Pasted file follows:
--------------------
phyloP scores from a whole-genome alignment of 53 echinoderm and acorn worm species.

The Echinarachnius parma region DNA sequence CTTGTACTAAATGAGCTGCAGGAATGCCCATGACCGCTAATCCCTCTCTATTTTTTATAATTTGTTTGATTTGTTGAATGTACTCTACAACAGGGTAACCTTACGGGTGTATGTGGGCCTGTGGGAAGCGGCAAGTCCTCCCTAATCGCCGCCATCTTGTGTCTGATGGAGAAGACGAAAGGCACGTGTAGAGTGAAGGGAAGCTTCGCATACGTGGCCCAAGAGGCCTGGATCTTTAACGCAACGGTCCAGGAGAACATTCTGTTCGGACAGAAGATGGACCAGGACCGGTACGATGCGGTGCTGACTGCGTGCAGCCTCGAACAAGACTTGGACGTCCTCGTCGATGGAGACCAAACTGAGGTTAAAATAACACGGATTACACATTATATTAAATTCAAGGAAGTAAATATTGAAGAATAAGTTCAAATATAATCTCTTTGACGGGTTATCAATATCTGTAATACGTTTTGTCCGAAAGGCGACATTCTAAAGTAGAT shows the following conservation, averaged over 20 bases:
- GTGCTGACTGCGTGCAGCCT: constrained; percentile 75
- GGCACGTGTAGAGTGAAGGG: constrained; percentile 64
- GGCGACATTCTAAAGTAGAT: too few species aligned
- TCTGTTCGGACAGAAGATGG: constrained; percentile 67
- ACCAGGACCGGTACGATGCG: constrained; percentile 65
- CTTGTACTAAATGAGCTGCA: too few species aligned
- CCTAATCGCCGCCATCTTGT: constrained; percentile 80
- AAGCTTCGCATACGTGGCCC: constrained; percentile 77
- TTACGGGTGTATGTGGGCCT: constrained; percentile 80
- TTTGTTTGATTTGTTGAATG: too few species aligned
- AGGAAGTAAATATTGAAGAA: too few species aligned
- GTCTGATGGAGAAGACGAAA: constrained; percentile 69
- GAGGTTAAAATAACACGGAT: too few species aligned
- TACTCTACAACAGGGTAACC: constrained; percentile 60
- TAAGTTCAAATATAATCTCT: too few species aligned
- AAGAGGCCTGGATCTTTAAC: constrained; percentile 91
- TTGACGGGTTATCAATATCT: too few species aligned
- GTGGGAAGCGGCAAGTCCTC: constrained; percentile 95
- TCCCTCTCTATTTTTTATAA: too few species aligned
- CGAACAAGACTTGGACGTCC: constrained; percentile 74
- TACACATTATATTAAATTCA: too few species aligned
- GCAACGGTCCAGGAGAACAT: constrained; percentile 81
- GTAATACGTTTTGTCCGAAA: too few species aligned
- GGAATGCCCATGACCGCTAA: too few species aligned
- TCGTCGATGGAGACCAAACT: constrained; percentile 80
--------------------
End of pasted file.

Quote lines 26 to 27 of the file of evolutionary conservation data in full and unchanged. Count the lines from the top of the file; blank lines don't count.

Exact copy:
- GGAATGCCCATGACCGCTAA: too few species aligned
- TCGTCGATGGAGACCAAACT: constrained; percentile 80